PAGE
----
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Global Economies of Art and Entertainment
Roanoke, VA, September 2002

Scholarly papers are invited from any academic discipline. Send a 500-word
abstract and short CV to conference organizer Janell Watson, Electronic submissions only, please. Submission deadline:
June 1, 2002.

"Cultural Diversity for Sale: Global Economies of Art and Entertainment"

September 20-21, Hotel Roanoke, Roanoke, VA


Jean-Pierre Bekolo (Cameroonian Filmmaker), Steven Feld (Music and
Anthropology, Columbia University), Amitava Kumar (Postcolonial studies,
Penn State), Jordan Sand (Japanese History and Culture, Georgetown), Rick
Mattioni (News Director, WVTF public radio), Frederick Thomas (Exec. VP
and General Manager, MHz Networks)

Virginia Foundation for the Humanities, Virginia Tech (Humanities program,
Center for Interdisciplinary Studies, College of Arts and Sciences
Humanities Symposium Award, Department of English, Department of
Communication Studies, University Honors Program, Office of Multicultural

While globalization enhances cultural diversity by bringing together
people from many countries and traditions, it also threatens cultural
diversity by creating an international mass culture through film,
television, and advertising. This paradox has become familiar in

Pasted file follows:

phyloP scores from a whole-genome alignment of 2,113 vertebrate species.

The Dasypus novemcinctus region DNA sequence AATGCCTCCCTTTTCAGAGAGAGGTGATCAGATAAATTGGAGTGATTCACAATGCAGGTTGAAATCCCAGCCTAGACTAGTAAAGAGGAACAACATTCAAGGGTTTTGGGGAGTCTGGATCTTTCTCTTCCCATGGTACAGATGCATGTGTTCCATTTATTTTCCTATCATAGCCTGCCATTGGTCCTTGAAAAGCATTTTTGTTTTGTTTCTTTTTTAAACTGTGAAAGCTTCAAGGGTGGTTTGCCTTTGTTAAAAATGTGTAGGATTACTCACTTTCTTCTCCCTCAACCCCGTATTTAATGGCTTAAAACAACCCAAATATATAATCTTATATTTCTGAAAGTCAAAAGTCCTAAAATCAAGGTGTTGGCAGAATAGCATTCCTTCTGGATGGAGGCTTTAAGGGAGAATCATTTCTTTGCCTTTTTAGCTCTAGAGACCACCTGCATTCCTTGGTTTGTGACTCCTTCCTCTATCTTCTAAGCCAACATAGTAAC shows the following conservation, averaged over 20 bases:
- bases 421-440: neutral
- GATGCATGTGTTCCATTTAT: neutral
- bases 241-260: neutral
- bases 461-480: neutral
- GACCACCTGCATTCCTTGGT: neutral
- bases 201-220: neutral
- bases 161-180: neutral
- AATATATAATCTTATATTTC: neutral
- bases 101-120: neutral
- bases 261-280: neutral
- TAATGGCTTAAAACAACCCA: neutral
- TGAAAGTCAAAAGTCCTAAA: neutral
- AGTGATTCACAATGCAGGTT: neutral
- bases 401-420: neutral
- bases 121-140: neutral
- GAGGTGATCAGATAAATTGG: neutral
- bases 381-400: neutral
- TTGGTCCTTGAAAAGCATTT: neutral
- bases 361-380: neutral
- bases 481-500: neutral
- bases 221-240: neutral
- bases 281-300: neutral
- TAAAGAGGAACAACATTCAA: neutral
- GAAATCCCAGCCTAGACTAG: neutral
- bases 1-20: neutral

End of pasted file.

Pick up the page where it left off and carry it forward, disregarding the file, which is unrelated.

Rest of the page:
globalization studies.  Economic considerations often drive both the
migration of people and the spread of the new mass culture. What is the
relationship between economics and culture? What is the place of art and
cultural traditions in a world dominated by a market-driven global mass
media? Must cultural diversity offer itself for sale, in order to survive?

The ever accelerating pace of globalization in what seems to be all
spheres further complicates the already daunting task of drawing
intelligent connections between economics and culture. Culture, high and
low, seems to be but one more product circulating unevenly among rich and
poor, first world and third world, North and South, East and West.
Cultural products, along with their producers, marketers and consumers,
are marked by differences of many kinds: gender, class, race, ethnicity,
nationality, religion, political affiliations, sexuality. The global
economy is itself multiple: there are global economies of goods, services,
and equities, but there are also global economies of music, film, plastic
and performing arts, ideas, language, fashion, food, lifestyle, tourism,
sexuality, sports, psychic structure, belief, and even environment (i.e.,
the trade in pollution vouchers). Academic disciplines likewise comprise
global economies, involving transnational exchanges of scholars and
publications (print and electronic) which rely on a global circulation of
funding.  Cultural difference informs each of these economies.

Papers are invited which address the relationship between the global
economy and cultural difference in specific areas of art, literature or
culture, from a contemporary or historical perspective.

Dr. Janell Watson
Department of Foreign Languages & Literatures
Virginia Tech
315 Major Williams Hall
Blacksburg, VA 24060, USA
Phone: +1-(540) 231-9009
Fax:   +1-(540) 231-4812